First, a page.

Hi All,
What would be involved with using existing C++ lib's with assembler?
Say you want to use a lib such as Qt or wxWidgets for a gui, you have to derive you own window object from one in their lib, how would you go about this in asm??
I'm still learning asm and I'd really like to use it for my development (particularly HLA) but I'd like to stay OS independant, I have no problem with the win32 api but I think I need a bit more functionality than what X Windows offers for linux or is it basically the same as win32??
thanks,
Mick.
Posted on 2006-09-04 17:46:33 by MickD
Using a C lib from assembly is easy.

Using C++ can get nasty because of name decoration, and -IMHO- isn't really worth it - better to use C++ with assembly, then.
Posted on 2006-09-04 19:14:37 by f0dder

Using a C lib from assembly is easy.

Using C++ can get nasty because of name decoration, and -IMHO- isn't really worth it - better to use C++ with assembly, then.



Thanks f0dder, I figured as much but it would've be nice to keep it all into one language.

If this was a bit easier in assembler I'm sure there would be a lot more people using it. :)

Posted on 2006-09-04 19:31:54 by MickD


Using a C lib from assembly is easy.

Using C++ can get nasty because of name decoration, and -IMHO- isn't really worth it - better to use C++ with assembly, then.



Thanks f0dder, I figured as much but it would've be nice to keep it all into one language.

If this was a bit easier in assembler I'm sure there would be a lot more people using it. :)


Well, it CAN be done for most stuff - use "SYSCALL" for the MASM protos, figure out what kind of name mangling your compiler uses (this *will* differ from compiler to compiler), figure out where to put "this" (register or stack), etc... it's not pretty. Macros can probably help, but still.
Posted on 2006-09-04 19:33:42 by f0dder

Well, it CAN be done for most stuff - use "SYSCALL" for the MASM protos, figure out what kind of name mangling your compiler uses (this *will* differ from compiler to compiler), figure out where to put "this" (register or stack), etc... it's not pretty. Macros can probably help, but still.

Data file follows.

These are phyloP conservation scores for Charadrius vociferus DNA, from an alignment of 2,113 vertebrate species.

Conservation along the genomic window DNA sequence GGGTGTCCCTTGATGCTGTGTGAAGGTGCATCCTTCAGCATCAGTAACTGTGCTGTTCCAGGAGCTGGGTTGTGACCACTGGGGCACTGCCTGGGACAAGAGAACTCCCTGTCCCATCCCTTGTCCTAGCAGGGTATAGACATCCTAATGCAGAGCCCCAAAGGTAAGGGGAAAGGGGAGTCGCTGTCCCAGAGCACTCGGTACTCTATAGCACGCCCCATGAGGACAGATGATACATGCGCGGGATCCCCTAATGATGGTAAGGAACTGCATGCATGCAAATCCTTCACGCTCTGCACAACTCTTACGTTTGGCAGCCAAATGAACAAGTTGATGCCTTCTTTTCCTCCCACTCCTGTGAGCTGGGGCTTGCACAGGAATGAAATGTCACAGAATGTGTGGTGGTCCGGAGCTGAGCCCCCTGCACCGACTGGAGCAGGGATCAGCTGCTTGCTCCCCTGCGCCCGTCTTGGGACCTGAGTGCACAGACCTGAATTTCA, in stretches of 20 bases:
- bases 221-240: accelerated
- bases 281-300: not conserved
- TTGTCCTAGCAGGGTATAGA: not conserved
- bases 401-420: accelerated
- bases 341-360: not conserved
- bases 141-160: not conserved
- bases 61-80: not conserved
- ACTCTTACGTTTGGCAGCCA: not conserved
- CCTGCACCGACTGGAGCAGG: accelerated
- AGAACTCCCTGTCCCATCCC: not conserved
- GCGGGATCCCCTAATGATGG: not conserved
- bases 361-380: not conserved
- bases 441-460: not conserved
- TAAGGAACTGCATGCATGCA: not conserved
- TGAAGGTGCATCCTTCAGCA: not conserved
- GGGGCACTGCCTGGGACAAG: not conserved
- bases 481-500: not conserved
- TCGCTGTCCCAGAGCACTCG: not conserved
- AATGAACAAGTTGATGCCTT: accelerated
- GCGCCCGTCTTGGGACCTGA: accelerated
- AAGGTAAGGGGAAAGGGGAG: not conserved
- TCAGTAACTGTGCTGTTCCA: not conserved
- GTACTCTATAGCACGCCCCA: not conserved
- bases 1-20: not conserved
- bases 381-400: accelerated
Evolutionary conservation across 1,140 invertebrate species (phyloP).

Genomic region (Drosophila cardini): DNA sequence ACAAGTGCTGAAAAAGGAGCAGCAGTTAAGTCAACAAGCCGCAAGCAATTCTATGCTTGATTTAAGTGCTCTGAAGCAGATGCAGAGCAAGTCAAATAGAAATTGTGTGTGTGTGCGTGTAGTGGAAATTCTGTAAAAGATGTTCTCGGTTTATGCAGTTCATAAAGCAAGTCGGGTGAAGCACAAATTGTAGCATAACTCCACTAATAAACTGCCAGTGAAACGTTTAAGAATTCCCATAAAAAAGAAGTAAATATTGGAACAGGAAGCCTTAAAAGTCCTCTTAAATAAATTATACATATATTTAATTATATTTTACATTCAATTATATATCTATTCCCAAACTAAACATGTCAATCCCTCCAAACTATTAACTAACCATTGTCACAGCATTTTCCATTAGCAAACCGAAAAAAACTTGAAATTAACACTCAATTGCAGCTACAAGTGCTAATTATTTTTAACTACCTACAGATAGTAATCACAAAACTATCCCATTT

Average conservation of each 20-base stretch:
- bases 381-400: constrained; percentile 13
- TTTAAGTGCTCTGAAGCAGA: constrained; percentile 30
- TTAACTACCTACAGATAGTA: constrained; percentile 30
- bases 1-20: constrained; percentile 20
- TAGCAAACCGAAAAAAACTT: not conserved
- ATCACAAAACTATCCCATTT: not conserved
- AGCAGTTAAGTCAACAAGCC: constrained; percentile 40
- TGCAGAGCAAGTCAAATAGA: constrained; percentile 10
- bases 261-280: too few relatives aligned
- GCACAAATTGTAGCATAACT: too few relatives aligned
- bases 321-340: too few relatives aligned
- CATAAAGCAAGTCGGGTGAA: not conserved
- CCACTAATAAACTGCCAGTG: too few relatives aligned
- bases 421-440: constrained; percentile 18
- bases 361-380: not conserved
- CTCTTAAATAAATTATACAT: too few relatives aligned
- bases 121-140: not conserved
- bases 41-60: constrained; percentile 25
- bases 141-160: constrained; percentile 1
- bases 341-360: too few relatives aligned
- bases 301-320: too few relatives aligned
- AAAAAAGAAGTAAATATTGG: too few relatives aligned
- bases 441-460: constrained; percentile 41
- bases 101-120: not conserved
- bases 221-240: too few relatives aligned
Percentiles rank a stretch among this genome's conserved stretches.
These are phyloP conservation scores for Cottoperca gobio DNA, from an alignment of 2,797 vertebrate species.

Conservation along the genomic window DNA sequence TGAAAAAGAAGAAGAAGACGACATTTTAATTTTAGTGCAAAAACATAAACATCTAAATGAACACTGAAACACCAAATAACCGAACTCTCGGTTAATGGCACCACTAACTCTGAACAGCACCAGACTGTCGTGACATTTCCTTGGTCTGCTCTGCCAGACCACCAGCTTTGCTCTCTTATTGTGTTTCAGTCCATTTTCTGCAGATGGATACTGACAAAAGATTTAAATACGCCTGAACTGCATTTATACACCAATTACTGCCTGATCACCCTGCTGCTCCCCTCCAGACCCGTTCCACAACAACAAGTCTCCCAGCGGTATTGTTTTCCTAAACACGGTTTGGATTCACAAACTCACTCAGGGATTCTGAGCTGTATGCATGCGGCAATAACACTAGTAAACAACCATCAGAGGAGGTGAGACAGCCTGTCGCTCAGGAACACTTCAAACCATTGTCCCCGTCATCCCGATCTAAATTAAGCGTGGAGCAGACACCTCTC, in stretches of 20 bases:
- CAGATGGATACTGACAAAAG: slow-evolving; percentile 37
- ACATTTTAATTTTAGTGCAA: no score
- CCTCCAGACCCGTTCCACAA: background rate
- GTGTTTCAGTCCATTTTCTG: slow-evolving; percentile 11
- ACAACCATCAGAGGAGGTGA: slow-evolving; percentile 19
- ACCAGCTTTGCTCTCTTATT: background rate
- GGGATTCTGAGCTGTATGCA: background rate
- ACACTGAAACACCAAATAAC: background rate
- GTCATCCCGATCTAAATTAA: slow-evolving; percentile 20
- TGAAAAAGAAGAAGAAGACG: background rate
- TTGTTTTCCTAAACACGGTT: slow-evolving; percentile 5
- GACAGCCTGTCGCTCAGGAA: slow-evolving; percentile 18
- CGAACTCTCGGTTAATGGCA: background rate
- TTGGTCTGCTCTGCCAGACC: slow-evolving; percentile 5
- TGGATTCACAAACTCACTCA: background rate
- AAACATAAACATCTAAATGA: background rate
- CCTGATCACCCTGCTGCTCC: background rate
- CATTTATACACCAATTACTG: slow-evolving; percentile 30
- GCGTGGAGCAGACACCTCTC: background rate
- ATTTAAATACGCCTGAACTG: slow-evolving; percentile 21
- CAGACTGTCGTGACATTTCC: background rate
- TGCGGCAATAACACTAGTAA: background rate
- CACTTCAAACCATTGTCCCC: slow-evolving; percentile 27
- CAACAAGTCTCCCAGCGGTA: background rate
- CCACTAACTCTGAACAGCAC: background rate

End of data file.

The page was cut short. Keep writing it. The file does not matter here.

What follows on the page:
Ok, would dumpbin be suitable for figuring out the name mangling?
It seems I have a lot of study to do to fully understand what's happening here and I will do a bit more searching through threads here, though if anyone has any usefull links to any articles of what's involved that would be great.

thanks again.
Posted on 2006-09-04 19:52:19 by MickD
Doh!, I just seen the gtk/xwindows forum :shock:

I will still do some study on this as it would be nice to use 3rd party libs when needed without haveing to chop and change languages.
Posted on 2006-09-04 20:44:41 by MickD
MickD,

Have a look at this thread :

Calling C++ functions from MASM :

http://www.asmcommunity.net/board/index.php?topic=25265.0
Posted on 2006-09-05 12:32:00 by Vortex
Thanks Vortex, there's a bit there to soak up for me though :) I probably need to better understand how the inner workings of C++ classes work before the penny drops though. I have a good grip on OOP from using C#/++ for the last few years and I know that member functions are associated to vtables etc. but how they are mapped and how to inherit from or create instances of these objects and call their methods I need to get a grip on.
Cheers,
Mick.
Posted on 2006-09-05 17:44:42 by MickD
My way to learn C++'s classes handling, in order to create an OOP extention to asm, was by making different types of simple classes and looking at the compilation output (the asm/disasm). The resulting extention to asm is "ATC" at ultranos.com/asm  . ObjAsm32 seems to support arbitrary C++ classes, too.
The only problem is the decoration of class-method names - you have to manually find these decorated names from the .obj files.
Posted on 2006-09-08 15:05:39 by Ultrano
Thanks for the tip, that sounds like a good plan.
I'll start with a very simple class as you say then build on it with inheritance etc. and see what goes on.
It is a bit daunting to just open up a huge asm file and start looking for answers  :shock:

Cheers,
Mick.
Posted on 2006-09-08 22:59:44 by MickD